ECMAScript 6 is also known as ES6 and ECMAScript 2015. Some people call it JavaScript 6.

Javascript ES6 has made some nice changes which make Javascript a lot easier to use. One of the common questions is it safe to use. A quick answer is yes it’s safe. If you take a look at this web page. It shows current browsers and what features they support from ES6. If you’re a node.js developer you can use ES6 if your node version is greater than 6.4.  If your unlucky & have to support older browsers (we’re looking at you IE11), you can still use ES6 by using a compiler such as Babel. Babel converts your ES6 to ES5 so you can still code with ES6 without worrying.

Now we’re safe whats the best features of ES6

Javascript Let & Constant Variables 

The let statement allows you to declare a variable with block scope.

var item = 10;
{ 
  let item = 2;
}

The const statement allows you to declare a constant. Constants are similar to let variables, except that the value cannot be changed.

var item = 10;
{
  const item = 2;
}

You can read more about Let & Const on our Var vs Const vs Let blog post.

Arrow Methods

Arrow methods allows you to write shorter syntax for method expressions. You don’t need the function, return keywords & the curly brackets.

// ES5
var x = function(x, y) {
   return x * y;
}

// ES6
const x = (x, y) => x * y;

Using Const is the safer than using var, because a function expression is the best constant value. You can only omit the return keyword and the curly brackets if the function is a single statement.

Classes

This is one of the biggest changes. Instead needed to use prototype inheritance we can now use the keyword class, and the properties is assigned a constructor method. The constructor method is called each time the class object is initialised.

class Car {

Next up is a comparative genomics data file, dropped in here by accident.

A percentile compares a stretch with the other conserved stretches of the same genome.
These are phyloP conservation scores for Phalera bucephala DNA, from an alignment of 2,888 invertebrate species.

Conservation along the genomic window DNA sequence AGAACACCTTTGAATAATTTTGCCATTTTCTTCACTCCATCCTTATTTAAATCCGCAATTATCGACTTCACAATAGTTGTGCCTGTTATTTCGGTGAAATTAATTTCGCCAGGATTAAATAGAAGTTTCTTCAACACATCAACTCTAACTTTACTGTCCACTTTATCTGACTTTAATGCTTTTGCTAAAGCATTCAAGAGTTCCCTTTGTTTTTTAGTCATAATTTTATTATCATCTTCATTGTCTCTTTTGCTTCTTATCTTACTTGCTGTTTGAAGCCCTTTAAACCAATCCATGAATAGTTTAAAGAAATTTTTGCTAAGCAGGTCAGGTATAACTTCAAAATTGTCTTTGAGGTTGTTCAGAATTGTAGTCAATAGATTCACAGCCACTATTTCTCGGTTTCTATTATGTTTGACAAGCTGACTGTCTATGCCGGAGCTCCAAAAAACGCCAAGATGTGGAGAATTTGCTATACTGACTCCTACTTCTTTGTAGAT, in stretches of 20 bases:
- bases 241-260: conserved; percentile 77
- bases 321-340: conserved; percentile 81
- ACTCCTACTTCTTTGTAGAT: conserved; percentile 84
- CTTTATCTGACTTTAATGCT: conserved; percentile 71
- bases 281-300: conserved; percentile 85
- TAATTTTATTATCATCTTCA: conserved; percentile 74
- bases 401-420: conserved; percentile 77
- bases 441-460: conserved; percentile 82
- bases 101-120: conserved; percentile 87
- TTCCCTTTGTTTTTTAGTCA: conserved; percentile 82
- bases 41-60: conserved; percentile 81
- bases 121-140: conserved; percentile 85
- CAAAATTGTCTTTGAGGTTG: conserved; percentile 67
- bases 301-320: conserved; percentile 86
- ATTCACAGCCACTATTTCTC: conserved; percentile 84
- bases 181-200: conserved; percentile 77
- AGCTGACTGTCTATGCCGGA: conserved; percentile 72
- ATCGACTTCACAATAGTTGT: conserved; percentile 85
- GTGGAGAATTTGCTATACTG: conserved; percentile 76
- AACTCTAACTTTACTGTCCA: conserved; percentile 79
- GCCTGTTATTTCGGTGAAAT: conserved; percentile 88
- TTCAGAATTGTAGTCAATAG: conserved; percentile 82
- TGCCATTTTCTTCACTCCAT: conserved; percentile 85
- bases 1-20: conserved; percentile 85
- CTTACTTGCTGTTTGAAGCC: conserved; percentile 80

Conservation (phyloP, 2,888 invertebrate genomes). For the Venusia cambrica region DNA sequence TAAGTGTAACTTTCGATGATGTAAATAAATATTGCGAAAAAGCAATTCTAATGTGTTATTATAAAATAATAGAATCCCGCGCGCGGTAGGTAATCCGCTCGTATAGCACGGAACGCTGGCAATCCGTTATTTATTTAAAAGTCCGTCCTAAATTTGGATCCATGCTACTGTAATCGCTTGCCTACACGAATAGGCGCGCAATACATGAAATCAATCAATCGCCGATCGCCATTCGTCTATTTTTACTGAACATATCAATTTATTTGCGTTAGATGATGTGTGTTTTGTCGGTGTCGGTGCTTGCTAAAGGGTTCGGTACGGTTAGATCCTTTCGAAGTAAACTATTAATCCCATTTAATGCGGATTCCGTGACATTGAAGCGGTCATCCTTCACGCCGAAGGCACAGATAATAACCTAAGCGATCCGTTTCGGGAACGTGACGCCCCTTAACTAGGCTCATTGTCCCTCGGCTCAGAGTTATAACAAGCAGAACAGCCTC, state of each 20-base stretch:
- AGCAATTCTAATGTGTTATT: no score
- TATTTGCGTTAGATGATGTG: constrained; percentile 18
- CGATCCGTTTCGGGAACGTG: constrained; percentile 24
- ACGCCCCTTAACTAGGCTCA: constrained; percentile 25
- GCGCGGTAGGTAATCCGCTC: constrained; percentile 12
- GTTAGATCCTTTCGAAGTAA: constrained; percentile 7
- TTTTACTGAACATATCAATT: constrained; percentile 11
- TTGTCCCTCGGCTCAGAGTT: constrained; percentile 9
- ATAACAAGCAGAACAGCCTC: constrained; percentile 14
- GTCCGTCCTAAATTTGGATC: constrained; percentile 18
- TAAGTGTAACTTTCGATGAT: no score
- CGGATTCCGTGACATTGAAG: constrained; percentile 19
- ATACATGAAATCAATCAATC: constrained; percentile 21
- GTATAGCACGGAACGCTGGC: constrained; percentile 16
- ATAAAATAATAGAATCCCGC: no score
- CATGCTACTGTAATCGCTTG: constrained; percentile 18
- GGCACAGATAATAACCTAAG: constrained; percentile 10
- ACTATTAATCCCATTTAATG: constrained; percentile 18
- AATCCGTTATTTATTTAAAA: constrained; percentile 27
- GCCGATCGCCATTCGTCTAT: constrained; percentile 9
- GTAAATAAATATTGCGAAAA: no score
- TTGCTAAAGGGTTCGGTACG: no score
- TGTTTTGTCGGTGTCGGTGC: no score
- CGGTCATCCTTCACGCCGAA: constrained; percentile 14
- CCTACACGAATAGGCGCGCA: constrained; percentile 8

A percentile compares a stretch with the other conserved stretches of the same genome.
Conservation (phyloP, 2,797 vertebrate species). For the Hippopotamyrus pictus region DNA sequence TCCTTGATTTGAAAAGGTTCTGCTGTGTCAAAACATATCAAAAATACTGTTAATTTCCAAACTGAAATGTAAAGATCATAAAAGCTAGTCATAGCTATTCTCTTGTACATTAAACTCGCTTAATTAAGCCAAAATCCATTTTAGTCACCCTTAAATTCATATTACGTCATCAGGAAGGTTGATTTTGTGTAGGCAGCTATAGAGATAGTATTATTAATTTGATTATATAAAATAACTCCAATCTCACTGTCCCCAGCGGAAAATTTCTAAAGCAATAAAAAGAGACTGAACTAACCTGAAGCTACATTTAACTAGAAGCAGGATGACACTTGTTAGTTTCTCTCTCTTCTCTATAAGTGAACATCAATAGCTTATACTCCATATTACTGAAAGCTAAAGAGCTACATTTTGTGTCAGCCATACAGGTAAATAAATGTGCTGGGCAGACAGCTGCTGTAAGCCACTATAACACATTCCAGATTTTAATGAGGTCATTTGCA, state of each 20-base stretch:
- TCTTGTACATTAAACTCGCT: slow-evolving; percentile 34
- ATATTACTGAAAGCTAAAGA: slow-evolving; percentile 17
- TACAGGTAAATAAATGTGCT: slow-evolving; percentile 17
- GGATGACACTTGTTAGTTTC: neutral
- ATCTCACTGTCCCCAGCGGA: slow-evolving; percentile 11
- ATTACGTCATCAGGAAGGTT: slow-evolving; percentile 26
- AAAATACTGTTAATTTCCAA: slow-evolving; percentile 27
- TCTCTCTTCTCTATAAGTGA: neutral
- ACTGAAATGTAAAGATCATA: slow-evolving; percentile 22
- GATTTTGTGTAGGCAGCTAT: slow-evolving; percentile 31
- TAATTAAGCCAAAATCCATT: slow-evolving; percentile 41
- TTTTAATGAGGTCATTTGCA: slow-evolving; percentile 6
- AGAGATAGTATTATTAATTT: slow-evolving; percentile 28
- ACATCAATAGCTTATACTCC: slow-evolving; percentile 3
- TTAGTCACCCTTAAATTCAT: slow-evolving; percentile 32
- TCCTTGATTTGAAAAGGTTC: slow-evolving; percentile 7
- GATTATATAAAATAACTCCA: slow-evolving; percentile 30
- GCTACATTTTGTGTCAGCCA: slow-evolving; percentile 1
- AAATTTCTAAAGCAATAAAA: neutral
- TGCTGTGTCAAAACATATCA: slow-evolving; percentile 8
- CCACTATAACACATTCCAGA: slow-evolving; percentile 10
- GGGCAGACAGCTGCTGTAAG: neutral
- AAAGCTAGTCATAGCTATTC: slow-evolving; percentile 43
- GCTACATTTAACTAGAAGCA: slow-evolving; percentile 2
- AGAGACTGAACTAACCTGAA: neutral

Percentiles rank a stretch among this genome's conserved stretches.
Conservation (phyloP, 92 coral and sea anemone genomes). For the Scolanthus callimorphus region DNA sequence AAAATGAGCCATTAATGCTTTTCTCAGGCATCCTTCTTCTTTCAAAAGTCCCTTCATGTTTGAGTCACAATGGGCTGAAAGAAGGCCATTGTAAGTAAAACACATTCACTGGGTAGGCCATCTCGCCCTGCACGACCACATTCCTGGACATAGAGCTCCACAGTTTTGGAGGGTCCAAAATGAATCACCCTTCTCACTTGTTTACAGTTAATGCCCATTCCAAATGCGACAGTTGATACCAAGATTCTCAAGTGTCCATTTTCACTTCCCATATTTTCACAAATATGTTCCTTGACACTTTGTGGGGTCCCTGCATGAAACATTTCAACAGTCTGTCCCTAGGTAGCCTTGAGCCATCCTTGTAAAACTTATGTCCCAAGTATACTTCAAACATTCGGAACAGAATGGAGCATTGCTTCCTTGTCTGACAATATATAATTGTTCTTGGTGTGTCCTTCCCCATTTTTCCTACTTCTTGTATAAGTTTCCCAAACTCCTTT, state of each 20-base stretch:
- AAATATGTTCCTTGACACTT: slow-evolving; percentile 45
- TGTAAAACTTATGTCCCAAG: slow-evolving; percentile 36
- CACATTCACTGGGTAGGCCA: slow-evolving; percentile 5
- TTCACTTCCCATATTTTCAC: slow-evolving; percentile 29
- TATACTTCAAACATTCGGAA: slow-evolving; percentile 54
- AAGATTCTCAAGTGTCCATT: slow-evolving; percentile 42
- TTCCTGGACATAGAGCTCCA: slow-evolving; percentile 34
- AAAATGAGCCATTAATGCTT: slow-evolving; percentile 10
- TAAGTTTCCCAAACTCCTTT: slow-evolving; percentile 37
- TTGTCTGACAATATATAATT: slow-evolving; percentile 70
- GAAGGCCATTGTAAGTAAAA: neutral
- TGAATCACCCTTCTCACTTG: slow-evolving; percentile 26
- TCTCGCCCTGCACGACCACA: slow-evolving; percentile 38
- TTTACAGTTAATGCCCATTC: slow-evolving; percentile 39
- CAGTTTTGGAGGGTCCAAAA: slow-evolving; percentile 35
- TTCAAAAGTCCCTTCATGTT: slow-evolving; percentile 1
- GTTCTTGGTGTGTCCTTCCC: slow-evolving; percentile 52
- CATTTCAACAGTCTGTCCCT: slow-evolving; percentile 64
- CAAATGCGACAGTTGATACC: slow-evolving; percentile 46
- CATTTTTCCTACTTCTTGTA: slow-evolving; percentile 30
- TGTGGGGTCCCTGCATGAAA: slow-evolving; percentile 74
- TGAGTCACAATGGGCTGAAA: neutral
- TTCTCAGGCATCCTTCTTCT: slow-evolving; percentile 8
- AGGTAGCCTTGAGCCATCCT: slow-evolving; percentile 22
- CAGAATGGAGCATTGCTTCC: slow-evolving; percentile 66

constructor(brand) {
    this.carname = brand;
  }
}
mycar = new Car("Ford");

String Interpolations

This is common feature in other languages. This basically lets you insert variables directly into a string. In ES5 you would need to realy on ugly concatenation to get the same result.

// ES5
console.log('Hello ' + name + ', today is ' + today

// ES6
console.log(`Hello ${name}, today is ${today}`);

Destructuring Arrays

Less extreme as it sounds. It just a shorthand way to get values out of arrays or objects.  In ES5, you’d have to write out the array or object name each time you wanted to create a new variable.

// ES5
var randomData = {a: 12, b: false, c: 'blue'};
var a = randomData.a;
var c = randomData.c;

// ES6
var randomData = {a: 12, b: false, c: 'blue'};
var {a, c} = randomData;

New Array Methods

For Each

No longer do you us have to declare for key word with the ugly var iteration count. The new method iterates over array of object and passes the values to another method.

var numbers = [1, 2, 3, 4, 5];
function timesTwo(number){
  console.log(number * 2);
}
numbers.forEach(timesTwo);

Map

This allows you to peform an action to each array value & place those values into an new array.

var numbers = [1, 2, 3, 4, 5];
function timesTwo(number){
  return number * 2;
}
var doubleNumbers = numbers.map(timesTwo);
console.log(doubleNumbers);

Filter

The filter method iterates of values in an array to check if it meets a condition and if true adds it to a news into a new array without effecting the original.

var numbers = [1, 2, 3, 4, 5];
function isOdd(number){
  if(number % 2){
    return number;
  }
}
var oddNumbers = numbers.filter(isOdd);
console.log(oddNumbers);

Thats just a few

I’ve only touched a few of the new features that I found most useful when trying to implement more of ES6 into my development workflow. There are more features to check out. Visit es6-features.org for a more complete list and a few examples. You can get to grips with them in no time & make your next Javascript project a bit easier.